The primary function of the mind appears to be that of volition; that is to say, the psyche makes choices between different possible brain-states. The contents of our everyday consciousness seems to be seated in the brain (as far as science can presently tell, anyway), but awareness of those contents is not. The question of the interplay between mind and brain, too, has found a resolution in the sciences, namely in physics. The Newtonian view of billiard ball atoms bouncing one into another into another and eventually producing “something” in the process has been overturned for a century, now, but has yet to find its way fully outside of the physics department. This is exactly the mechanism—fully, inescapably deterministic in nature—which many neuroscientists and “philosophers of mind” propose is at work in consciousness. Consciousness itself is, the claim goes, merely a “user illusion”, even an “interface error”, resulting from the functioning of the brain; consciousness thus has no essential reality apart from the brain, and really has no function as mind-brain causality runs in only one direction: the brain affects the mind, but not the other way around. However, this is clearly not the case. Something is causing the brain’s very physical structure (in macro scales, no less) to shift, however gradually, in response to the will (Jeffrey Schwartz’s “mental force”) being exerted upon it in, say, cognitive behavioral therapy, dialectical behavioral therapy, or even just the exertion required to resist biting one’s nails or tapping one’s foot. To simplify, “habits” are the functions of brain circuits, while “decisions” are the functions of mind.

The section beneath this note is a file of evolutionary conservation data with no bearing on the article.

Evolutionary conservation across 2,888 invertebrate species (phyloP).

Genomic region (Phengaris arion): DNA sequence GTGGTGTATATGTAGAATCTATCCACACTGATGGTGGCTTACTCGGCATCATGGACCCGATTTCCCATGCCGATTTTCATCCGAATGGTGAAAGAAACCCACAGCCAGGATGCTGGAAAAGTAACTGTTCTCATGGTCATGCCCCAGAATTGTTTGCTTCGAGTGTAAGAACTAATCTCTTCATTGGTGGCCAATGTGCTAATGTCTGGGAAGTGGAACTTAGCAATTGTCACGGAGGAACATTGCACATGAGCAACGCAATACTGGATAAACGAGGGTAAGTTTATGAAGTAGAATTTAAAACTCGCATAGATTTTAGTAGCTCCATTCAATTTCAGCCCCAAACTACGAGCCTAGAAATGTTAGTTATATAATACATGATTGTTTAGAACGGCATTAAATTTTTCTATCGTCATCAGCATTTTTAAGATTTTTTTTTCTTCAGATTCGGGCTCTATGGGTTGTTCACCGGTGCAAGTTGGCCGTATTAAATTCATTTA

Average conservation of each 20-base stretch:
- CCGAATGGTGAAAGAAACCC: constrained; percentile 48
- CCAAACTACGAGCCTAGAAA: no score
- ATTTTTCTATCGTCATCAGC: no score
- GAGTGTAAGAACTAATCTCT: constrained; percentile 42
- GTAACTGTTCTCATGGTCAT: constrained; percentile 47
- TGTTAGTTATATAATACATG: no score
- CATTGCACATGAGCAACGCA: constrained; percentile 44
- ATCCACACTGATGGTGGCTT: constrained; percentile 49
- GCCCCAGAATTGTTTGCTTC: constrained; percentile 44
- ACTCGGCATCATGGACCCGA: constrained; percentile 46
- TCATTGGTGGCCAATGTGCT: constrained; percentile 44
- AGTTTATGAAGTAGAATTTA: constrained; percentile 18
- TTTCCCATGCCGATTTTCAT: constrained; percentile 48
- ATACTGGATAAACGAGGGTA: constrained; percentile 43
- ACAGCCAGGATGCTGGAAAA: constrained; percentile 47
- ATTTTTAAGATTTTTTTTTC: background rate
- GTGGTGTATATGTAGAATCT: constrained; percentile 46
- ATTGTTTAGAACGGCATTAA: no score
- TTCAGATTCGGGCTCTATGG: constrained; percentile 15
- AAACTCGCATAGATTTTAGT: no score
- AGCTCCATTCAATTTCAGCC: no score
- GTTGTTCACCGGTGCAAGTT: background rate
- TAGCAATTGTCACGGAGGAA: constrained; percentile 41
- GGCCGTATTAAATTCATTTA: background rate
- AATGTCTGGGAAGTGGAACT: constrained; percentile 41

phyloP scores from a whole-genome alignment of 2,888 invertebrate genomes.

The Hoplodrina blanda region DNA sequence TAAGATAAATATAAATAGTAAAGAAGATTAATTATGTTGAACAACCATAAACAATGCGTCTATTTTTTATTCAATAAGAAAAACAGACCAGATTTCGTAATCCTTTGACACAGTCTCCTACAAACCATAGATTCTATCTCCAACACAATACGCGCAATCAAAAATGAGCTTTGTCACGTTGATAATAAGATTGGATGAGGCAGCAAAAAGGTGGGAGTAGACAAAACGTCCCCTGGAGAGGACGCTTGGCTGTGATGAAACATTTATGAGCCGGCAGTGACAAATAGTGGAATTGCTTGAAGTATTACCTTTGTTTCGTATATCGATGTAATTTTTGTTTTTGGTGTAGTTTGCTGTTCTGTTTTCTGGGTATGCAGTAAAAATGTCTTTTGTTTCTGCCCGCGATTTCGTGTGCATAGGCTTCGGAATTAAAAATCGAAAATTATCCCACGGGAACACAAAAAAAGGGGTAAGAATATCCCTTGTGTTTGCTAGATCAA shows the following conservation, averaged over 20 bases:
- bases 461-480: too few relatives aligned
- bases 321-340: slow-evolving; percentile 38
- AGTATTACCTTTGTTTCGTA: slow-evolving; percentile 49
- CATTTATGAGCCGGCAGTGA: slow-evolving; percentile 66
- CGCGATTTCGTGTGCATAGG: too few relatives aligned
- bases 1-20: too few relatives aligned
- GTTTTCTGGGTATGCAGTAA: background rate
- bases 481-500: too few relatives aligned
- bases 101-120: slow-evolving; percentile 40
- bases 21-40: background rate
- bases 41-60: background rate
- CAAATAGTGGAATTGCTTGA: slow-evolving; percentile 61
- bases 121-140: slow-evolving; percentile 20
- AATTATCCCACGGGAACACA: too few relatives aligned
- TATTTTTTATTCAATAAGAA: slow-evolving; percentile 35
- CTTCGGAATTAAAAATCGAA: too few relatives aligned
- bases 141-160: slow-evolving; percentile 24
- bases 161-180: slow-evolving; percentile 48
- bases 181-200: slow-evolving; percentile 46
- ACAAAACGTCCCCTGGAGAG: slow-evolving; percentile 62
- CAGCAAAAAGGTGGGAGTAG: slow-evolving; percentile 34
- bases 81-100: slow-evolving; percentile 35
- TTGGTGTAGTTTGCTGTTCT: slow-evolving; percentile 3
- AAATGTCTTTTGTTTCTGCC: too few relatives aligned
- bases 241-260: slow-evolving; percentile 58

None of this is to say that there is not a physical component to volition; there are regions of the brain which become more active during the exertion of will. However, this is a chicken-or-egg question, and there is strong physical evidence that a decision is made prior to the activation of those brain centers. For instance, electrical impulses move across the surface of the scalp in anticipation of such a volitional brain change measurably before the brain change occurs. None of this is a slam dunk, of course, but it makes quite clear that the question is, scientifically speaking, still wide open.